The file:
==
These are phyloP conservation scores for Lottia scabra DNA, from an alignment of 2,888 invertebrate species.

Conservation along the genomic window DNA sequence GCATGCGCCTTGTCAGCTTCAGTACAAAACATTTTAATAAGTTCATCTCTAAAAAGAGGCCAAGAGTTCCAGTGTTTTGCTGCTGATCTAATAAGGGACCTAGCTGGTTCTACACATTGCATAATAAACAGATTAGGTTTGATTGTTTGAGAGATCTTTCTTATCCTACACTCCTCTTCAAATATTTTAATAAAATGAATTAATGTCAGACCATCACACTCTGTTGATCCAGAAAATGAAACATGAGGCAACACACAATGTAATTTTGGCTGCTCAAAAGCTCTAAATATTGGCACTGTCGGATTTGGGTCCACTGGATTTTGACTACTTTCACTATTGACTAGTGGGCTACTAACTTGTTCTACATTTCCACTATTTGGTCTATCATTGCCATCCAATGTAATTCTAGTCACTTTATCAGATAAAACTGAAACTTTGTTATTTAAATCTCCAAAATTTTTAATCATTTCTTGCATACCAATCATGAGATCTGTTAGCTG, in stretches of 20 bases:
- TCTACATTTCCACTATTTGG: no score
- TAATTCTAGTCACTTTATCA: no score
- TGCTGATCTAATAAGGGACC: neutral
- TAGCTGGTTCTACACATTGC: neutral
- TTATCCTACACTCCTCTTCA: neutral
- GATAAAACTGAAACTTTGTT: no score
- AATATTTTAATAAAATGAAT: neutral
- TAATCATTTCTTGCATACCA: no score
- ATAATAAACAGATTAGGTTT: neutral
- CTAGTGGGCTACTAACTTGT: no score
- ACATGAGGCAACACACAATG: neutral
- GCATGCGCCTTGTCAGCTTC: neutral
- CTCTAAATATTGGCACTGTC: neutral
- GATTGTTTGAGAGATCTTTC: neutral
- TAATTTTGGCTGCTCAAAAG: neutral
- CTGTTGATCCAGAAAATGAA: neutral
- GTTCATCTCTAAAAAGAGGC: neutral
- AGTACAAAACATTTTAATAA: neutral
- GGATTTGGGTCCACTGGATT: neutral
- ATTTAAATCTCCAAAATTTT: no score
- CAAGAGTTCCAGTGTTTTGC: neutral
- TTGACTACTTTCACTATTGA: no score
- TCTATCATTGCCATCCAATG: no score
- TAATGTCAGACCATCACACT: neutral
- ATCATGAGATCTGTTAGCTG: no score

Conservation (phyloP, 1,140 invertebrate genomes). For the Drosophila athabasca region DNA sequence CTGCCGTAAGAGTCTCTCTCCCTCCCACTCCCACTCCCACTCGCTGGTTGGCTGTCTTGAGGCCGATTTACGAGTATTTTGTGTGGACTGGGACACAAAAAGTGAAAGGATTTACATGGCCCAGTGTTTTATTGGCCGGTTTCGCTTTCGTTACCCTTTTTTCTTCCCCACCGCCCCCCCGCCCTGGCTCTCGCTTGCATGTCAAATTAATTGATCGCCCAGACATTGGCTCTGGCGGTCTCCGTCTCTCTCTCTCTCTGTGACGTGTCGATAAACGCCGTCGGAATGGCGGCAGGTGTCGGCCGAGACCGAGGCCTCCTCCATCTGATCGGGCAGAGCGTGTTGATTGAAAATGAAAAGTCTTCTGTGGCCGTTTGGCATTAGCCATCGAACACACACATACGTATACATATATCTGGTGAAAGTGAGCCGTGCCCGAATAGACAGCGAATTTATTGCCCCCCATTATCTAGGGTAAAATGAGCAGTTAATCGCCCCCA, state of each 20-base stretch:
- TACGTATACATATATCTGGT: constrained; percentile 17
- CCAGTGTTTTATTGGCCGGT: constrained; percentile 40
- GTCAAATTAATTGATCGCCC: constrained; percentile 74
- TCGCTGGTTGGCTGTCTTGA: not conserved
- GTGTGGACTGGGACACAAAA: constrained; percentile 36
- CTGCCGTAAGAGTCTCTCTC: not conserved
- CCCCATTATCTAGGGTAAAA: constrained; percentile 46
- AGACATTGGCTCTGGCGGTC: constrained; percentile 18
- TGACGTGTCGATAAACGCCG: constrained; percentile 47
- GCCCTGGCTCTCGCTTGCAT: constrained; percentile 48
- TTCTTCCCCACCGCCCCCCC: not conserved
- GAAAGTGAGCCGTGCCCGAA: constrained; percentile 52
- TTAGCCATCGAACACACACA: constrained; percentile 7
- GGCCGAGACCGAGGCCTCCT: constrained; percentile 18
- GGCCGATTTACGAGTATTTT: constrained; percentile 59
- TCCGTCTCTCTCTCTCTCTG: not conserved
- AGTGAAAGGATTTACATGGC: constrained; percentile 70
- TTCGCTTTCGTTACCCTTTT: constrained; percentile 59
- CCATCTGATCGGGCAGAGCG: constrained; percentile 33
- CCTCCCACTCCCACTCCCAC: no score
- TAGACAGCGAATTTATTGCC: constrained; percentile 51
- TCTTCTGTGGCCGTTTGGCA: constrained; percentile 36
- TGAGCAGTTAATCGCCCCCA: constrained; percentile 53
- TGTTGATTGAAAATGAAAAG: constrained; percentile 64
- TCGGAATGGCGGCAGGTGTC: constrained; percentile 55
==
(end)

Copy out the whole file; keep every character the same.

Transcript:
These are phyloP conservation scores for Lottia scabra DNA, from an alignment of 2,888 invertebrate species.

Conservation along the genomic window DNA sequence GCATGCGCCTTGTCAGCTTCAGTACAAAACATTTTAATAAGTTCATCTCTAAAAAGAGGCCAAGAGTTCCAGTGTTTTGCTGCTGATCTAATAAGGGACCTAGCTGGTTCTACACATTGCATAATAAACAGATTAGGTTTGATTGTTTGAGAGATCTTTCTTATCCTACACTCCTCTTCAAATATTTTAATAAAATGAATTAATGTCAGACCATCACACTCTGTTGATCCAGAAAATGAAACATGAGGCAACACACAATGTAATTTTGGCTGCTCAAAAGCTCTAAATATTGGCACTGTCGGATTTGGGTCCACTGGATTTTGACTACTTTCACTATTGACTAGTGGGCTACTAACTTGTTCTACATTTCCACTATTTGGTCTATCATTGCCATCCAATGTAATTCTAGTCACTTTATCAGATAAAACTGAAACTTTGTTATTTAAATCTCCAAAATTTTTAATCATTTCTTGCATACCAATCATGAGATCTGTTAGCTG, in stretches of 20 bases:
- TCTACATTTCCACTATTTGG: no score
- TAATTCTAGTCACTTTATCA: no score
- TGCTGATCTAATAAGGGACC: neutral
- TAGCTGGTTCTACACATTGC: neutral
- TTATCCTACACTCCTCTTCA: neutral
- GATAAAACTGAAACTTTGTT: no score
- AATATTTTAATAAAATGAAT: neutral
- TAATCATTTCTTGCATACCA: no score
- ATAATAAACAGATTAGGTTT: neutral
- CTAGTGGGCTACTAACTTGT: no score
- ACATGAGGCAACACACAATG: neutral
- GCATGCGCCTTGTCAGCTTC: neutral
- CTCTAAATATTGGCACTGTC: neutral
- GATTGTTTGAGAGATCTTTC: neutral
- TAATTTTGGCTGCTCAAAAG: neutral
- CTGTTGATCCAGAAAATGAA: neutral
- GTTCATCTCTAAAAAGAGGC: neutral
- AGTACAAAACATTTTAATAA: neutral
- GGATTTGGGTCCACTGGATT: neutral
- ATTTAAATCTCCAAAATTTT: no score
- CAAGAGTTCCAGTGTTTTGC: neutral
- TTGACTACTTTCACTATTGA: no score
- TCTATCATTGCCATCCAATG: no score
- TAATGTCAGACCATCACACT: neutral
- ATCATGAGATCTGTTAGCTG: no score

Conservation (phyloP, 1,140 invertebrate genomes). For the Drosophila athabasca region DNA sequence CTGCCGTAAGAGTCTCTCTCCCTCCCACTCCCACTCCCACTCGCTGGTTGGCTGTCTTGAGGCCGATTTACGAGTATTTTGTGTGGACTGGGACACAAAAAGTGAAAGGATTTACATGGCCCAGTGTTTTATTGGCCGGTTTCGCTTTCGTTACCCTTTTTTCTTCCCCACCGCCCCCCCGCCCTGGCTCTCGCTTGCATGTCAAATTAATTGATCGCCCAGACATTGGCTCTGGCGGTCTCCGTCTCTCTCTCTCTCTGTGACGTGTCGATAAACGCCGTCGGAATGGCGGCAGGTGTCGGCCGAGACCGAGGCCTCCTCCATCTGATCGGGCAGAGCGTGTTGATTGAAAATGAAAAGTCTTCTGTGGCCGTTTGGCATTAGCCATCGAACACACACATACGTATACATATATCTGGTGAAAGTGAGCCGTGCCCGAATAGACAGCGAATTTATTGCCCCCCATTATCTAGGGTAAAATGAGCAGTTAATCGCCCCCA, state of each 20-base stretch:
- TACGTATACATATATCTGGT: constrained; percentile 17
- CCAGTGTTTTATTGGCCGGT: constrained; percentile 40
- GTCAAATTAATTGATCGCCC: constrained; percentile 74
- TCGCTGGTTGGCTGTCTTGA: not conserved
- GTGTGGACTGGGACACAAAA: constrained; percentile 36
- CTGCCGTAAGAGTCTCTCTC: not conserved
- CCCCATTATCTAGGGTAAAA: constrained; percentile 46
- AGACATTGGCTCTGGCGGTC: constrained; percentile 18
- TGACGTGTCGATAAACGCCG: constrained; percentile 47
- GCCCTGGCTCTCGCTTGCAT: constrained; percentile 48
- TTCTTCCCCACCGCCCCCCC: not conserved
- GAAAGTGAGCCGTGCCCGAA: constrained; percentile 52
- TTAGCCATCGAACACACACA: constrained; percentile 7
- GGCCGAGACCGAGGCCTCCT: constrained; percentile 18
- GGCCGATTTACGAGTATTTT: constrained; percentile 59
- TCCGTCTCTCTCTCTCTCTG: not conserved
- AGTGAAAGGATTTACATGGC: constrained; percentile 70
- TTCGCTTTCGTTACCCTTTT: constrained; percentile 59
- CCATCTGATCGGGCAGAGCG: constrained; percentile 33
- CCTCCCACTCCCACTCCCAC: no score
- TAGACAGCGAATTTATTGCC: constrained; percentile 51
- TCTTCTGTGGCCGTTTGGCA: constrained; percentile 36
- TGAGCAGTTAATCGCCCCCA: constrained; percentile 53
- TGTTGATTGAAAATGAAAAG: constrained; percentile 64
- TCGGAATGGCGGCAGGTGTC: constrained; percentile 55